Frances Fitzgerald said that hesitation towards introducing an EU-wide consent-based definition of rape, based on a legal argument that it does not fall under the banner of sexual exploitation, was “not acceptable”.
Ms Fitzgerald and Swedish socialist MEP Evin Incir are leading the process to introduce EU-wide laws tackling domestic violence and violence against women.
Under the current draft, rape, sexual assault, and cyber stalking would become an offence at an EU level.
But some member states are against including a consent-based approach to rape in the proposed EU directive, something Ms Fitzgerald said indicated a “lack of urgency” to tackle gender-based violence.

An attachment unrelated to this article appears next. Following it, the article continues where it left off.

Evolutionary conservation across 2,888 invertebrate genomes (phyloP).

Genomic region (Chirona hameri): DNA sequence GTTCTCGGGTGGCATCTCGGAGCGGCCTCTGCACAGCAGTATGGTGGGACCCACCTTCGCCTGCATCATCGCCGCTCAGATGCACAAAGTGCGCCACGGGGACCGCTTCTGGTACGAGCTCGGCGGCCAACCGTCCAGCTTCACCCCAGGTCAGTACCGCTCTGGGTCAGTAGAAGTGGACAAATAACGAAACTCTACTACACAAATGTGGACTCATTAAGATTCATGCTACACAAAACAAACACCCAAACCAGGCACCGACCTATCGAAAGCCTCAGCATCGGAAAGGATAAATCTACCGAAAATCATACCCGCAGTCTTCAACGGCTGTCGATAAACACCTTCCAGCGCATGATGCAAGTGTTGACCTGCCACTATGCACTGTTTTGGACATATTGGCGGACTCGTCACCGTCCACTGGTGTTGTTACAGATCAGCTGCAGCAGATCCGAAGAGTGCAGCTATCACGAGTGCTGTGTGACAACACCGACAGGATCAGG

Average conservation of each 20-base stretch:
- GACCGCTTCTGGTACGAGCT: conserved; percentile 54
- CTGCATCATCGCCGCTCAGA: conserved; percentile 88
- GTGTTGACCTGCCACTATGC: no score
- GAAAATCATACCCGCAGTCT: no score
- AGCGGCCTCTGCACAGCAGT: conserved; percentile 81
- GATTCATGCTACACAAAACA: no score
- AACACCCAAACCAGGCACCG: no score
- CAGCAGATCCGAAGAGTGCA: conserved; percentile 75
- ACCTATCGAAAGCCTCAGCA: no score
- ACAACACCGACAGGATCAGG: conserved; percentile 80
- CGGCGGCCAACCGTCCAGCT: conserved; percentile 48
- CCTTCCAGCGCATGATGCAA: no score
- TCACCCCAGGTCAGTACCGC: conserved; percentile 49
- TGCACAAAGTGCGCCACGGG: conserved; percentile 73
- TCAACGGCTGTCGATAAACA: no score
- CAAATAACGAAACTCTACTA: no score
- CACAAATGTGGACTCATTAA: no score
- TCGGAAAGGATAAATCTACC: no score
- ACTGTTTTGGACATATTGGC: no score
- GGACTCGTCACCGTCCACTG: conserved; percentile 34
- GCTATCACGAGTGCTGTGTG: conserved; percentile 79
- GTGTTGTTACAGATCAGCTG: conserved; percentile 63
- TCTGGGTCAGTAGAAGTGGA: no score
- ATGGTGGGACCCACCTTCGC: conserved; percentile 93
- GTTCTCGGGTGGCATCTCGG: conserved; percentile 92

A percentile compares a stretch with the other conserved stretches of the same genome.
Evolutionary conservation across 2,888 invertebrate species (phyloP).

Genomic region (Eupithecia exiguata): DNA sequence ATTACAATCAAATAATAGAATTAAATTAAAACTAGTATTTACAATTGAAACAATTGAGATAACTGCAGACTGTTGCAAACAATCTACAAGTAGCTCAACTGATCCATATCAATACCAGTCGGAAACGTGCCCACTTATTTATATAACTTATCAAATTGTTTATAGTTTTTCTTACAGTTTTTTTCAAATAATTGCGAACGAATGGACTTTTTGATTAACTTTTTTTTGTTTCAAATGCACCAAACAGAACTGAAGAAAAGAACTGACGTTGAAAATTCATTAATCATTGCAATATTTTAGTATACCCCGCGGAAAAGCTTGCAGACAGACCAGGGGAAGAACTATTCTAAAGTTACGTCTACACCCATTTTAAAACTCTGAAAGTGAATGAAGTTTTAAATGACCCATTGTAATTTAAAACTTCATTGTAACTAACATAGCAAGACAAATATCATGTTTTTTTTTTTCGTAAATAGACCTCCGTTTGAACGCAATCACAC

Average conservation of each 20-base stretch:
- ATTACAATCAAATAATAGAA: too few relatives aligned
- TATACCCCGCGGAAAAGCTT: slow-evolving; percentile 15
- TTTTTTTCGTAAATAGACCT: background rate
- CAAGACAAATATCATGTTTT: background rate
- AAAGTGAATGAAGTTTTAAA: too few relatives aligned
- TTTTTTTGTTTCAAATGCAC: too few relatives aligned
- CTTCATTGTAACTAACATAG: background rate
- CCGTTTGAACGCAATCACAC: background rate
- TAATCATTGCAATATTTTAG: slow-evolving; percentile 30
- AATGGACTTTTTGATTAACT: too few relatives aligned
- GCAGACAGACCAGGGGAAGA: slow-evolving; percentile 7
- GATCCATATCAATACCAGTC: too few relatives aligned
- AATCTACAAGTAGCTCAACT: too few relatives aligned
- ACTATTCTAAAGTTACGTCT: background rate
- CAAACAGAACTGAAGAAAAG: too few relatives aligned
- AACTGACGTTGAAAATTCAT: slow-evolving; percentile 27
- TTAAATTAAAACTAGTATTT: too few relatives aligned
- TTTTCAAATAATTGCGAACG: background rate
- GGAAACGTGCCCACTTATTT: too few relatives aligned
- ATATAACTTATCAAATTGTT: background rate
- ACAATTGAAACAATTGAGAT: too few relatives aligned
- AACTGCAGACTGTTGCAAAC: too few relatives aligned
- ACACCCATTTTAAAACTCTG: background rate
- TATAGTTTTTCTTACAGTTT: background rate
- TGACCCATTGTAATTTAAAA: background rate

She said that “strong” legal advice from some member states suggested that an EU-wide rape law would be “an overreach”, as the legal foundation of sexual exploitation was to target trafficking.
She said France and Germany are among the countries that have voiced opposition to the inclusion of rape in the directive.
“There’s no problem with FGM (Female Genital Mutilation) or cyber violence, but there is with rape, and I can’t help but feel that it’s something to do with the very crime itself and member states’ difficulties in managing it from a criminal justice point of view, and therefore being nervous about anything that seeks to kind of put an overarching framework around that.
“A city the size of Marseilles, Amsterdam or Zagreb disappears every 10 years as 858,000 women are murdered globally.
“So I can’t help but think it is part of misogyny, and it’s part of a patriarchal society that we live in, that we’ve had such a job getting crimes against women to the top of the agenda.”